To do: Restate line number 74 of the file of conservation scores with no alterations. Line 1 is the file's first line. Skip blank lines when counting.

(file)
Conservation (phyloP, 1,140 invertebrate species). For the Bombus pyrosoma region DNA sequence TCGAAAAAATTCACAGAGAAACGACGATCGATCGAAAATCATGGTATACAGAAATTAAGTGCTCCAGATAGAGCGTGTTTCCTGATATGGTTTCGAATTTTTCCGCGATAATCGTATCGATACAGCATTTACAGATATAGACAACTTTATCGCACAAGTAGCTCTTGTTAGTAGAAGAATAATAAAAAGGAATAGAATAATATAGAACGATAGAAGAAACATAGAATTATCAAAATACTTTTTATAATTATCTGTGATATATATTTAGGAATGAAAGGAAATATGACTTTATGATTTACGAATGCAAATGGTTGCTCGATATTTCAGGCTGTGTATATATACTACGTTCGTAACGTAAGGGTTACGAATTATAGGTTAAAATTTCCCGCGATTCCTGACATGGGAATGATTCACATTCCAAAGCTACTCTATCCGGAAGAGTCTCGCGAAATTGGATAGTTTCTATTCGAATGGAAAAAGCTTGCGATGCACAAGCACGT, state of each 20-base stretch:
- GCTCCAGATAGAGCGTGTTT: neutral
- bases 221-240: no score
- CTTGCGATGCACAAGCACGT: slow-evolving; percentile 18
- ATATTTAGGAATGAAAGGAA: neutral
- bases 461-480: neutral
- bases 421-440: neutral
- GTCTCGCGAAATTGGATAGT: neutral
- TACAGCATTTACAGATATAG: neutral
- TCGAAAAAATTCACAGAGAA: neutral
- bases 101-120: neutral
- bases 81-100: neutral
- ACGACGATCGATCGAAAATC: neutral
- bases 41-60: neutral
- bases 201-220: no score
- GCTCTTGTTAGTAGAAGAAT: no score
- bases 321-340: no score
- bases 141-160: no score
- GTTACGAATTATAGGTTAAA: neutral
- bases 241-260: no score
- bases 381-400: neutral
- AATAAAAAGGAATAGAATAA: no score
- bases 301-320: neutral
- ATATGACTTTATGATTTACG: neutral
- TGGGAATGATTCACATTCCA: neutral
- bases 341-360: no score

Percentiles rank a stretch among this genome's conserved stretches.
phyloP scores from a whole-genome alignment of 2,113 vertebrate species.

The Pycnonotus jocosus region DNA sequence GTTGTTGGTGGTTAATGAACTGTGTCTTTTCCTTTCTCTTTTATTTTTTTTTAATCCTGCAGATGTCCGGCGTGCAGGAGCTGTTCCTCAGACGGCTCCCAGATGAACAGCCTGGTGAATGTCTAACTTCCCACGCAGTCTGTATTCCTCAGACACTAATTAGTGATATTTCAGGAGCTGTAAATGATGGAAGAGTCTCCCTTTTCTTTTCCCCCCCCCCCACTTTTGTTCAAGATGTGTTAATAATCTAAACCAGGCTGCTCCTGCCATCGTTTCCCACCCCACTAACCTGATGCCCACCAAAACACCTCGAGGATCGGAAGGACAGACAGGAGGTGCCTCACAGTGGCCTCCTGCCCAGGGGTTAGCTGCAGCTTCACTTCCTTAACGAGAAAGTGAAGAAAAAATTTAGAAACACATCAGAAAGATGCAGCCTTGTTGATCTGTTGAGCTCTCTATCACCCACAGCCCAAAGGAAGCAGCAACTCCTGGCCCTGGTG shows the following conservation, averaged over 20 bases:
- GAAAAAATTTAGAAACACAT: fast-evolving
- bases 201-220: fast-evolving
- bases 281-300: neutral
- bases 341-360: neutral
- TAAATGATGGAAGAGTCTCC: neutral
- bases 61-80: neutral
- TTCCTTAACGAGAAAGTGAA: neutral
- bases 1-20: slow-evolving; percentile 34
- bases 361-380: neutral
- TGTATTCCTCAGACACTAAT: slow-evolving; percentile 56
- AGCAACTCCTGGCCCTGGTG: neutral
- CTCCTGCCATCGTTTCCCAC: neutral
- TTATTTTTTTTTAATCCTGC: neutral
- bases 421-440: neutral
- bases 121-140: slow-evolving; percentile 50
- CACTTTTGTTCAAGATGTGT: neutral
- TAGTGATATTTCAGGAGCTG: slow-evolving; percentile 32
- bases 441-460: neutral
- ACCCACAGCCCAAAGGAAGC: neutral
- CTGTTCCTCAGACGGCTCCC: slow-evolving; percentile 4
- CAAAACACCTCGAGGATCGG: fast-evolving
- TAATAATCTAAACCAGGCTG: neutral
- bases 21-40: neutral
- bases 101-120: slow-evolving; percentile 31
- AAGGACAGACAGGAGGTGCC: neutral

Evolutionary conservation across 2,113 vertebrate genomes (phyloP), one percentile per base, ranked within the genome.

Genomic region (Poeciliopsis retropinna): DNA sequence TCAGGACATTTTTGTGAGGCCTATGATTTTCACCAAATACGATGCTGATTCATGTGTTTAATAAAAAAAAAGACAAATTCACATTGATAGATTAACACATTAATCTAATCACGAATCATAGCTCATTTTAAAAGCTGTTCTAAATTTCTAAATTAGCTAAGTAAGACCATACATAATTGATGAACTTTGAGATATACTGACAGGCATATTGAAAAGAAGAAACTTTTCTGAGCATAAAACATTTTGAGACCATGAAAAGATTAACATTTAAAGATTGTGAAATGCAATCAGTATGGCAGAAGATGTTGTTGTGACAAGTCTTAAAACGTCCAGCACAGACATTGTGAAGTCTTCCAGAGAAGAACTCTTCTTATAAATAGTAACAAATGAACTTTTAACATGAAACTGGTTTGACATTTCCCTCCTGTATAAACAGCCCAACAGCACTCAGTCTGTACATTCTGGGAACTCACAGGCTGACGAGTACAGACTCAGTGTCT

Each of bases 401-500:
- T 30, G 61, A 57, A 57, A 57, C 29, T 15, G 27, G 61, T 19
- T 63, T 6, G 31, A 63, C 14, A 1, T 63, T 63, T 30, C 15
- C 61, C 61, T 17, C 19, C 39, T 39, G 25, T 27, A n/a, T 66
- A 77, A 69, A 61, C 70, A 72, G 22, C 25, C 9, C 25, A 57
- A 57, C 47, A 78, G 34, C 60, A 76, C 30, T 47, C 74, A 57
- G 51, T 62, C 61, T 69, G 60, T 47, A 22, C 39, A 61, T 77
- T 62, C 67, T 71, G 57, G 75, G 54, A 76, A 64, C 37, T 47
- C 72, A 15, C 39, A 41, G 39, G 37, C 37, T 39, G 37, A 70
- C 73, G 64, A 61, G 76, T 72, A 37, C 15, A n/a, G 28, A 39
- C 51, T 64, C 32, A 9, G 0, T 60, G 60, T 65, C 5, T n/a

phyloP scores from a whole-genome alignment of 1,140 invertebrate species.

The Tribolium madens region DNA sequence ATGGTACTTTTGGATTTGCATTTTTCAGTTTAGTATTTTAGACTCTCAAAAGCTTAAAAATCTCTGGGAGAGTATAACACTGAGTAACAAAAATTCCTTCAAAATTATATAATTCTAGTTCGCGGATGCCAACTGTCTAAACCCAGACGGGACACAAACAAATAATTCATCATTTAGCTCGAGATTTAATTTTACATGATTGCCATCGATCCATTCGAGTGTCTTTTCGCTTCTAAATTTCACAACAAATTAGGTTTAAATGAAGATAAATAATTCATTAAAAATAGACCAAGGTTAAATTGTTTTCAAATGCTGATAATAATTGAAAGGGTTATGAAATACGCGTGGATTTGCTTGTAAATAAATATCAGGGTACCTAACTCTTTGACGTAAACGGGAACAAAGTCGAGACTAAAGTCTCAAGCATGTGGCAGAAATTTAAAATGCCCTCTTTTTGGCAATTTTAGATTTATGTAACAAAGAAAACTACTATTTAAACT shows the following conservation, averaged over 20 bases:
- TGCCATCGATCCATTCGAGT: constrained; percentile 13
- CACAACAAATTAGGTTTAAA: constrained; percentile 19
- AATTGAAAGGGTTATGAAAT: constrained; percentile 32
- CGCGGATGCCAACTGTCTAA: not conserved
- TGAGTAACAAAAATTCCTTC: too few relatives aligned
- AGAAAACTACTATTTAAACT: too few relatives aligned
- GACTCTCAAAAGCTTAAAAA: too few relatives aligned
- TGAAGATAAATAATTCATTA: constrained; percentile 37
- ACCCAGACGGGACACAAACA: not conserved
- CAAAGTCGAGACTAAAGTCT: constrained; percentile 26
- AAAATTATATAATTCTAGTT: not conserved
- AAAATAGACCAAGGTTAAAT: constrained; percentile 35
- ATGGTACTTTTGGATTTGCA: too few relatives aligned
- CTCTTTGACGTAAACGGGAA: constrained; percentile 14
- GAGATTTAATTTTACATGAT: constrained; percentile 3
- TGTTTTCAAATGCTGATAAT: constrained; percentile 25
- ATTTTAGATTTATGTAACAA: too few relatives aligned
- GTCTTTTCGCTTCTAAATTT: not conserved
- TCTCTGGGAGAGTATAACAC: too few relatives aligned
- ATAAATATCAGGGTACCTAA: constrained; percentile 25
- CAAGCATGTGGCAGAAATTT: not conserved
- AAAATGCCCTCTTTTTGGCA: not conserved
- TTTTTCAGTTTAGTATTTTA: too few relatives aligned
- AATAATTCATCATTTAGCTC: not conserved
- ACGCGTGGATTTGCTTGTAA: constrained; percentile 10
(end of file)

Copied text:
- TGAGTAACAAAAATTCCTTC: too few relatives aligned